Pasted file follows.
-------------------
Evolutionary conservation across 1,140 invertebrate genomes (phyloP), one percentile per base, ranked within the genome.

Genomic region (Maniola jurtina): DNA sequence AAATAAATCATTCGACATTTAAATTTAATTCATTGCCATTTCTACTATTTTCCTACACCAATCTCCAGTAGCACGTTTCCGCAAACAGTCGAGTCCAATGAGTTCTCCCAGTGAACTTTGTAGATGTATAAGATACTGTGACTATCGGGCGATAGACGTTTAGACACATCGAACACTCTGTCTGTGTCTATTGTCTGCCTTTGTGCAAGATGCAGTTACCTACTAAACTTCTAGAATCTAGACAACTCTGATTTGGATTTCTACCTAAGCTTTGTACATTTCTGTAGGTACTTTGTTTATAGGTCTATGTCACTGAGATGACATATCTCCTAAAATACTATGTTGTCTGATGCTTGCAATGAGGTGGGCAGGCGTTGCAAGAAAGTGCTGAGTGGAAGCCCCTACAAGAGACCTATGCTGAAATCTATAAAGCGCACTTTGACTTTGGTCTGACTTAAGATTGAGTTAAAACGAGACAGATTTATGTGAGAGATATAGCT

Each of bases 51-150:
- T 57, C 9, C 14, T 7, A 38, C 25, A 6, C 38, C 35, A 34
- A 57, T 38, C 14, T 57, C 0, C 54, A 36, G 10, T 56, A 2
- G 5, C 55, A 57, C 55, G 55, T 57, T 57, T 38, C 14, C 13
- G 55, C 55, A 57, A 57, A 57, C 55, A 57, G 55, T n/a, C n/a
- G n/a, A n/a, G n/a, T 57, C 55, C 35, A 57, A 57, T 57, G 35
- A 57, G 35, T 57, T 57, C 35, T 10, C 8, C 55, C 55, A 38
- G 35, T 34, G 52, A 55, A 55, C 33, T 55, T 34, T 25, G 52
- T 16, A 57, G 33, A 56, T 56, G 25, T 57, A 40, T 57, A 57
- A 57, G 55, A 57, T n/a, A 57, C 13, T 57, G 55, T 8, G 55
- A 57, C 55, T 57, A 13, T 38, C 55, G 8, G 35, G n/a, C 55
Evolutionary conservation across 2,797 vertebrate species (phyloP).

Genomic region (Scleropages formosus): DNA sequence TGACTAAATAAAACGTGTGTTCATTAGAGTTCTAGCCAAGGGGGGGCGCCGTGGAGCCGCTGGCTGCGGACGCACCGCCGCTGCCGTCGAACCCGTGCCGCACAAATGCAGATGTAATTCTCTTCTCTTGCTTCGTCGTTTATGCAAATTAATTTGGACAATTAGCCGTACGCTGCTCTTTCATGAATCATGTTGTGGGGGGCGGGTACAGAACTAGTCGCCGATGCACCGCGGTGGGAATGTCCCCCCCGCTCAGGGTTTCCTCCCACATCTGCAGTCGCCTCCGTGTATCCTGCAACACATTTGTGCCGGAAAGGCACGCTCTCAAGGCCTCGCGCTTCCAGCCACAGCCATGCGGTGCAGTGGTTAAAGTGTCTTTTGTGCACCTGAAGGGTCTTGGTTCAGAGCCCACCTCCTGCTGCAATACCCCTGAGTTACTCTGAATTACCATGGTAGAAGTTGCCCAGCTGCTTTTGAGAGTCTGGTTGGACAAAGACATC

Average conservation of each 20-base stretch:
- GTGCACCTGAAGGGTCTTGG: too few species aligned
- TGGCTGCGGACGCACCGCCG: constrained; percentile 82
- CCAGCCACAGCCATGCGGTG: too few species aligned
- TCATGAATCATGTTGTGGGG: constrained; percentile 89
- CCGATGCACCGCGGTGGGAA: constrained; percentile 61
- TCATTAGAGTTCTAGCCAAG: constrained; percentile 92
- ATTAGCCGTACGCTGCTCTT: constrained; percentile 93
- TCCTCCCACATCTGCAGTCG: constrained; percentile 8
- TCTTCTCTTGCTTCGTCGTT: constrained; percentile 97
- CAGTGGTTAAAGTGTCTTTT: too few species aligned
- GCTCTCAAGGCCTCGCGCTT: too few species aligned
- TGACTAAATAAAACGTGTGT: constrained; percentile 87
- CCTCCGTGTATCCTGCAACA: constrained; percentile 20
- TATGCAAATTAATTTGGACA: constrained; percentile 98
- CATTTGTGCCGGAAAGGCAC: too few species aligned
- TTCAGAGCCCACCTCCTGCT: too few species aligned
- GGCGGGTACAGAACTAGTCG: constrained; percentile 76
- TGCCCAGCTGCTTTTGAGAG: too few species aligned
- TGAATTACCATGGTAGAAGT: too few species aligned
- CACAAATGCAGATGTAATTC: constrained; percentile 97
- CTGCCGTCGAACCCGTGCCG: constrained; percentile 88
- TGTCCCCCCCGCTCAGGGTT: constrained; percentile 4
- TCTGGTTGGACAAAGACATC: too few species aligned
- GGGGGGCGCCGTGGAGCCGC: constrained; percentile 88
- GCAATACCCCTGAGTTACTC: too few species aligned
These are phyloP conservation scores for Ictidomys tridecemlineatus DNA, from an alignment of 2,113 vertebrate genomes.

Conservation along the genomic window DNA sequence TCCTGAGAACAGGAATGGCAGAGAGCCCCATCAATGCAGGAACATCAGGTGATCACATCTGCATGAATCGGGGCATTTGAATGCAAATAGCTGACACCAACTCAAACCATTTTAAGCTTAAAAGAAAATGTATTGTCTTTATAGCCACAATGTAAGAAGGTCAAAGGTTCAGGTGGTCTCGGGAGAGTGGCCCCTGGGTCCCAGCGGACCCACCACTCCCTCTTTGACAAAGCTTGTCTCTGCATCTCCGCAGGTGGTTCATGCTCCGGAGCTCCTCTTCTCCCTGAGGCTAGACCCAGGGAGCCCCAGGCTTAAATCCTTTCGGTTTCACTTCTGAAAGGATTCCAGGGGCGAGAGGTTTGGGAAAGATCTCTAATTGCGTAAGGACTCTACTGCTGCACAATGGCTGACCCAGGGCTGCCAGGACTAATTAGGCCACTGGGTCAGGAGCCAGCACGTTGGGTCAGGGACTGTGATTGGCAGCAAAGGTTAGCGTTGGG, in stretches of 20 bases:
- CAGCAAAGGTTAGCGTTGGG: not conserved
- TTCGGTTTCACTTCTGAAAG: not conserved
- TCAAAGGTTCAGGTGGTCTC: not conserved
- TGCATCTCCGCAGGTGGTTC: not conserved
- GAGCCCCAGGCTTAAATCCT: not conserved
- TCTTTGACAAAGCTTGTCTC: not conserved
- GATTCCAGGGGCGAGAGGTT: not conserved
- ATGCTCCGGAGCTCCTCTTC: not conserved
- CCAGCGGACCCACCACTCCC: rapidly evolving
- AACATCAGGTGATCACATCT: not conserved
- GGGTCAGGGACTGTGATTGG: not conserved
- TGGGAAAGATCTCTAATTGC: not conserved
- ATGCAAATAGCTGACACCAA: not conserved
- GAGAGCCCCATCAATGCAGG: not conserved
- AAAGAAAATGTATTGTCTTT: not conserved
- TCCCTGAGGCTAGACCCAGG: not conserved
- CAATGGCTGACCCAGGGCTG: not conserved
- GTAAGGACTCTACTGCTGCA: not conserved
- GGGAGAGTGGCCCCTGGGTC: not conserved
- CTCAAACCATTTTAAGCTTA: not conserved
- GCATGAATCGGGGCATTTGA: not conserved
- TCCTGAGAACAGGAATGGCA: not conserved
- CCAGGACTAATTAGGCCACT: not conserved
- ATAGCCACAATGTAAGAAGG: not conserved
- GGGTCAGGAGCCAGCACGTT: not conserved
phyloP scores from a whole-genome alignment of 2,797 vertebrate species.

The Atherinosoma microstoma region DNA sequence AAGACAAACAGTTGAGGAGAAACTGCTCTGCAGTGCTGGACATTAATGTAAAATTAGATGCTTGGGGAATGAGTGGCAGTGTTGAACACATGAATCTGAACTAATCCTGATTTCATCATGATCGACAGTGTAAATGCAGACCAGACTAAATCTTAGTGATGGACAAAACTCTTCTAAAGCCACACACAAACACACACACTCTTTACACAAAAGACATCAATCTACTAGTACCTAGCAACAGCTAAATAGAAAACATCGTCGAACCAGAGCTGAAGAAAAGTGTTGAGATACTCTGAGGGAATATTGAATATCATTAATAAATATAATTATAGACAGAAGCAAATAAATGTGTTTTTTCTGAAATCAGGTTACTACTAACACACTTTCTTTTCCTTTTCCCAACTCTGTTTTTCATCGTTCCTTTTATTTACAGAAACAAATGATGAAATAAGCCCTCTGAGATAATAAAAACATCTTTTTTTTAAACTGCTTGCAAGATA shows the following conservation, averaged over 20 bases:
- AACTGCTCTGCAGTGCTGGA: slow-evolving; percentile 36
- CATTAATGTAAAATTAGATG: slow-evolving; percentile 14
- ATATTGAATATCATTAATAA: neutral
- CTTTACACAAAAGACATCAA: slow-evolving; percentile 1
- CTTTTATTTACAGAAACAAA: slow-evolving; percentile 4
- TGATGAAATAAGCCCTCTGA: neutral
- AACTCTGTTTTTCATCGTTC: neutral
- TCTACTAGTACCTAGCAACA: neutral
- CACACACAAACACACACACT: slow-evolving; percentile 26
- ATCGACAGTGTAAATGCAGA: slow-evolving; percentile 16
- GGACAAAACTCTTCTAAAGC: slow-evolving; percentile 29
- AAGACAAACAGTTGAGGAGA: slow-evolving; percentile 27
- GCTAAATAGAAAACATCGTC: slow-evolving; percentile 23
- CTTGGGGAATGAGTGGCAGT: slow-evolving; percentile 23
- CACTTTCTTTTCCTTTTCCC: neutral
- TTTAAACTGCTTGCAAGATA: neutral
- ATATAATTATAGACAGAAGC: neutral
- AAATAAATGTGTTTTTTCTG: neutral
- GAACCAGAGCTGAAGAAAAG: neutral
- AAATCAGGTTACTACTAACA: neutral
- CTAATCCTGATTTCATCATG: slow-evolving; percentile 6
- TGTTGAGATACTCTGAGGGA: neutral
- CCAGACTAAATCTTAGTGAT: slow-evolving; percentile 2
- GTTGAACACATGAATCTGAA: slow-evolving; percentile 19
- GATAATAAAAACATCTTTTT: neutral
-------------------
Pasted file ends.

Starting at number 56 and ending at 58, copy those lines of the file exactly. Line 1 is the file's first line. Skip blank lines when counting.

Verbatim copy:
- ATGCAAATAGCTGACACCAA: not conserved
- GAGAGCCCCATCAATGCAGG: not conserved
- AAAGAAAATGTATTGTCTTT: not conserved